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Tech turns to security for next wave of dealmaking
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NEW YORK (Reuters) - As tech spending stages a comeback, industry giants like Hewlett-Packard Co (HPQ.N) and IBM (IBM.N) are expected to scour the security software market for acquisitions that will boost their share of corporate IT budgets.
Security software is a critical component of the "stack" of applications used by companies to store and manage networks and data, making software makers from McAfee Inc MFE.N to upstart Sourcefire Inc (FIRE.O) attractive targets.
"There is a clear trend toward convergence of technologies in the data center, and security is front and center," said Daniel Ives, an analyst at FBR Capital Markets.
He and other analysts said security spending by companies held up well during the recession even as overall IT budgets shrank -- a mark of resilience that only adds to the lure of security companies. "Security really has the attention of CIOs (chief information officers)," Ives said in an interview.
Faced with slower growth in traditional businesses, major tech companies have stepped aggressively into new markets and on each others' toes, particularly in the data center.
Analysts and bankers said the next round of dealmaking will be driven by the desire of companies such as HP, International Business Machines Corp and EMC Corp (EMC.N) to package software, services and hardware for corporate clients.
With a market value of $6 billion and a business focused purely on security software, McAfee is a prime takeover target, they added.
McAfee's chief executive, Dave DeWalt, has steered the company through double-digit sales growth in recent years, and is viewed as a savvy dealmaker and prize addition to any software leadership team. DeWalt used to work for EMC, which he joined after selling it his previous company, Documentum.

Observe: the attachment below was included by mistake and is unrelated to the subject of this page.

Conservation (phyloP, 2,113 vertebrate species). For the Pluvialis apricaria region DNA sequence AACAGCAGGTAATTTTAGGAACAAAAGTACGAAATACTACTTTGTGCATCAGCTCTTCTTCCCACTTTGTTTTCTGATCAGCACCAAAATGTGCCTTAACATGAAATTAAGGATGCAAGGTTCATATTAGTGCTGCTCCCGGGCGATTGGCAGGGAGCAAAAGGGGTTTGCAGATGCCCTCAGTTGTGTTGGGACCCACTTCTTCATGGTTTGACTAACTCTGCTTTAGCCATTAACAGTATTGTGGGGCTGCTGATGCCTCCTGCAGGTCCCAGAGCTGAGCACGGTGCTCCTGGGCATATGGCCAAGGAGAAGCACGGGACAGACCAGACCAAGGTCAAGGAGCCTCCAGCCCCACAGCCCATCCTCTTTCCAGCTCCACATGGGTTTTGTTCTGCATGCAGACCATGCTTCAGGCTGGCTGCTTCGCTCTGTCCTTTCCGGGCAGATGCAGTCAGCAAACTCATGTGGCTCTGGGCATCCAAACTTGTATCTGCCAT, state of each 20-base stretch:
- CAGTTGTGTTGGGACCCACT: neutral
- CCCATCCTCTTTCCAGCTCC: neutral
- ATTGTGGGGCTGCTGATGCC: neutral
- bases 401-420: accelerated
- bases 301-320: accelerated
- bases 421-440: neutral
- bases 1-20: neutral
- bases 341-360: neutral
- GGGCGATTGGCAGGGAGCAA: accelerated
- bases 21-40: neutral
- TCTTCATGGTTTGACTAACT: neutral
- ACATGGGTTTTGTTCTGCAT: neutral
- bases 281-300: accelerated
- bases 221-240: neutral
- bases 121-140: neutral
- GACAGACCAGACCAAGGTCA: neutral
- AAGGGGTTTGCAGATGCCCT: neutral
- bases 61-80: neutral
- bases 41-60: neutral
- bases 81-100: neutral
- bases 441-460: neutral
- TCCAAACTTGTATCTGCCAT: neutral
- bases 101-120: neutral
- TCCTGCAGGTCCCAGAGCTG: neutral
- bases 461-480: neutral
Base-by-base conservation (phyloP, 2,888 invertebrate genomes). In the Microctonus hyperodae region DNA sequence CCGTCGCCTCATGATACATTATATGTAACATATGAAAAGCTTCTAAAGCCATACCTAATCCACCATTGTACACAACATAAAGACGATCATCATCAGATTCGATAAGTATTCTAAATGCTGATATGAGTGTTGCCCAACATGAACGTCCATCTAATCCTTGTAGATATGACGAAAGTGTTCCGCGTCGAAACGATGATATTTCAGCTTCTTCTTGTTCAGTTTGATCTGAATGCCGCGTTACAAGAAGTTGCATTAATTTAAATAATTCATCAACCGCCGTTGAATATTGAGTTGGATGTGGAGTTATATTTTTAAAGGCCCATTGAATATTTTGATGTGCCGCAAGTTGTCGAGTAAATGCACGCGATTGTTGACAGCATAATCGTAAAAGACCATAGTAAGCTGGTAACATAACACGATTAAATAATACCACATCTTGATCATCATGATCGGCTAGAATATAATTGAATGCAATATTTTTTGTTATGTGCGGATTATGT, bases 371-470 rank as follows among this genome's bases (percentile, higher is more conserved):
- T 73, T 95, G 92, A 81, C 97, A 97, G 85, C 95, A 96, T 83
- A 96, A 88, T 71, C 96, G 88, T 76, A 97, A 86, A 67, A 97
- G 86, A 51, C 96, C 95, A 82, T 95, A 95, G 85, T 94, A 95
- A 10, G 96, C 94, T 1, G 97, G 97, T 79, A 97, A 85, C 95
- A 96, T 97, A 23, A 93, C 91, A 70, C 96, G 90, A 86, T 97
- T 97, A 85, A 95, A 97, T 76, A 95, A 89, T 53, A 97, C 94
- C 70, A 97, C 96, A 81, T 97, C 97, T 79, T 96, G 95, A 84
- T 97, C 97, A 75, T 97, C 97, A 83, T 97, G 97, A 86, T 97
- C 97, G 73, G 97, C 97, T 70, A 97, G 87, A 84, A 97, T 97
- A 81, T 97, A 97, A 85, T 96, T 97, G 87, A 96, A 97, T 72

Bankers also named security companies Websense Inc (WBSN.O), PGP Corp, SafeNet, Sophos, Sourcefire (FIRE.O) and SonicWALL Inc SNWL.O as acquisition targets.
"Larger companies like IBM, CA Inc (CA.O) and EMC want to enhance their security offerings," said a banker at a private equity firm that owns a security software company, adding, "We continue to see a lot of interest" from potential buyers.
COULD HP BUY MCAFEE?
Among the large tech companies most keen to buy a security company is HP, two bankers and a person close to the company's strategy said.
Since buying Electronic Data Systems for $13 billion in 2008, HP has focused on adding to its software and networking offerings. Last year, it bought 3Com for $2.7 billion and had $13 billion in cash and securities as of October 31, 2009.
Buying a McAfee or Checkpoint Systems Inc (CKP.N) would allow HP to bundle security software into the computers it sells to consumers, and enhance revenue through software sales to companies.
It's an idea many bankers have pitched to HP CEO Mark Hurd over the years. "Hurd is an aggressive guy and security is one of those areas he is keenly interested in," said the person close to HP.
HP declined to comment on Wednesday.
If it chose to sell, McAfee could also draw interest from other technology companies, including data storage giant EMC, which bought RSA Security for $2 billion in 2006.
McAfee was not immediately available for comment.
Ken Allen, a portfolio manager at T Rowe Price, said he expects more consolidation over the next two to three years, with at least one large security company getting acquired.
Security companies typically have a recurring revenue business model that ensures strong cash flow and makes them attractive to buyers, he said.
"Of the big three -- Symantec, Checkpoint and McAfee -- I'd say the greatest likelihood of a takeout is McAfee," said Allen, whose firm owns McAfee shares.
Symantec Corp (SYMC.O), which has grown through dealmaking including its $13.5 billion purchase of Veritas in 2004, is likely to keep its role as an industry consolidator, especially by buying niche players that focus on a single application.
But with a $14 billion market value, Symantec could also become a deal target for a larger company, bankers said.
(Reporting by Anupreeta Das; Editing by Tiffany Wu)
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